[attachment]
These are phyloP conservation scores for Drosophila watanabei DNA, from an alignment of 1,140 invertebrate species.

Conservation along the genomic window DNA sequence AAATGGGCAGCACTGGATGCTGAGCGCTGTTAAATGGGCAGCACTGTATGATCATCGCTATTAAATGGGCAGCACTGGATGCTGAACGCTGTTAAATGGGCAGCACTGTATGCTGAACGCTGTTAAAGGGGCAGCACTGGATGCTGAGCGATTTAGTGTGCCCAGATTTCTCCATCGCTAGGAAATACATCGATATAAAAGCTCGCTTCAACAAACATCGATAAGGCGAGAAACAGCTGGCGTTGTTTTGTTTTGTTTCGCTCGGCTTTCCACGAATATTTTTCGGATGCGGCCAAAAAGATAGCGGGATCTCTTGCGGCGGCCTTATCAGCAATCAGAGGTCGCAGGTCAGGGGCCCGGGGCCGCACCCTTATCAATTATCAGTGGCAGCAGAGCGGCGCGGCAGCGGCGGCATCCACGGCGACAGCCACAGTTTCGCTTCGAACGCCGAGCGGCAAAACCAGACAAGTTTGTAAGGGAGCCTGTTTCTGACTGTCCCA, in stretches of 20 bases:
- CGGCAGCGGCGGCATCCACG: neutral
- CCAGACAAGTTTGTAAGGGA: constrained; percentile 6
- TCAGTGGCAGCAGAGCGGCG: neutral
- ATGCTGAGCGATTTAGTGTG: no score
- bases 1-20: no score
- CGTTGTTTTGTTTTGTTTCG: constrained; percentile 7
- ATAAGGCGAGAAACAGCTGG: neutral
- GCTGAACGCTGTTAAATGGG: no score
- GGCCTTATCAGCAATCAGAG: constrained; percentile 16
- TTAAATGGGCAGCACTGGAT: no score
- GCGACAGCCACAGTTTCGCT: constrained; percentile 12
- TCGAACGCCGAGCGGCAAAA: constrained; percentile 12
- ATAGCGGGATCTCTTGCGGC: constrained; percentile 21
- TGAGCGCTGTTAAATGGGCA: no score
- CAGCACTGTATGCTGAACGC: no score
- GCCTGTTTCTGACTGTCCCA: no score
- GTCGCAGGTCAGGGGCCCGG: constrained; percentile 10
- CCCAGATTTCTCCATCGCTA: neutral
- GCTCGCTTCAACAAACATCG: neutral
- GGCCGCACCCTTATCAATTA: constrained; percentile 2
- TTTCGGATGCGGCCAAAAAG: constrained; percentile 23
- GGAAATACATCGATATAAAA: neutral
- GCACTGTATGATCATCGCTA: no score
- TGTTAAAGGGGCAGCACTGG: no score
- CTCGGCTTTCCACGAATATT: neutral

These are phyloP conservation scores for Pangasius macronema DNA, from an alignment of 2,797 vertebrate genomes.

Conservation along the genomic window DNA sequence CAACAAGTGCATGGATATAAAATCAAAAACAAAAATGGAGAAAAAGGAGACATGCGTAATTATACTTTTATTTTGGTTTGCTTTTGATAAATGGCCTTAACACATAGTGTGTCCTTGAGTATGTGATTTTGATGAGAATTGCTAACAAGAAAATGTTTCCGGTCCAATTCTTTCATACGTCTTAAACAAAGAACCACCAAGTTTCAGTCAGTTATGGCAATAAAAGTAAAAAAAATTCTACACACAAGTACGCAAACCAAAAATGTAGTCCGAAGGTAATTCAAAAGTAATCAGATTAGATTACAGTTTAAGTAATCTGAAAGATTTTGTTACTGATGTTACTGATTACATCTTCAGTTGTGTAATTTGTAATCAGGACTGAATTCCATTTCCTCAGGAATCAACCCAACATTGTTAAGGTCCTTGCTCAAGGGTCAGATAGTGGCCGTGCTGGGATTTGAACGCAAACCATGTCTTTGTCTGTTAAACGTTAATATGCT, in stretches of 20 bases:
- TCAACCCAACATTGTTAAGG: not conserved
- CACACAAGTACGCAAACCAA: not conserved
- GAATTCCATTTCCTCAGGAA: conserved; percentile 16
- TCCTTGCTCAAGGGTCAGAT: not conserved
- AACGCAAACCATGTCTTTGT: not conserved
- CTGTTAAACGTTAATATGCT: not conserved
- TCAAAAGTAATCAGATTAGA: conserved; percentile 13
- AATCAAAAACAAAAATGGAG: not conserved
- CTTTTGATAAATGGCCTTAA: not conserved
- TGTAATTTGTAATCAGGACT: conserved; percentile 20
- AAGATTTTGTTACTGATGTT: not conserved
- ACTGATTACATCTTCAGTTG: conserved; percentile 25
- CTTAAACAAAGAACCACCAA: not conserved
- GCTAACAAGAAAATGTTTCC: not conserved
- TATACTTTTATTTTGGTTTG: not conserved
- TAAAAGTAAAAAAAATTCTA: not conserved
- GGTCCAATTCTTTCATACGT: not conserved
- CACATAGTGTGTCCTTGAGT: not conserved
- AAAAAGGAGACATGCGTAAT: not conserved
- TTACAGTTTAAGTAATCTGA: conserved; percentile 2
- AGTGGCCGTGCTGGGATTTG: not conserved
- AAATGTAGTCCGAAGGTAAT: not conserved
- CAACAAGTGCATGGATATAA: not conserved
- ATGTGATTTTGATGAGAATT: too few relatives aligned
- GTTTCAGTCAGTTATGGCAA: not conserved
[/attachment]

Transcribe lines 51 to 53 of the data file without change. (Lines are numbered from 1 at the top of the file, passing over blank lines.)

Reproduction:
- AAATGTAGTCCGAAGGTAAT: not conserved
- CAACAAGTGCATGGATATAA: not conserved
- ATGTGATTTTGATGAGAATT: too few relatives aligned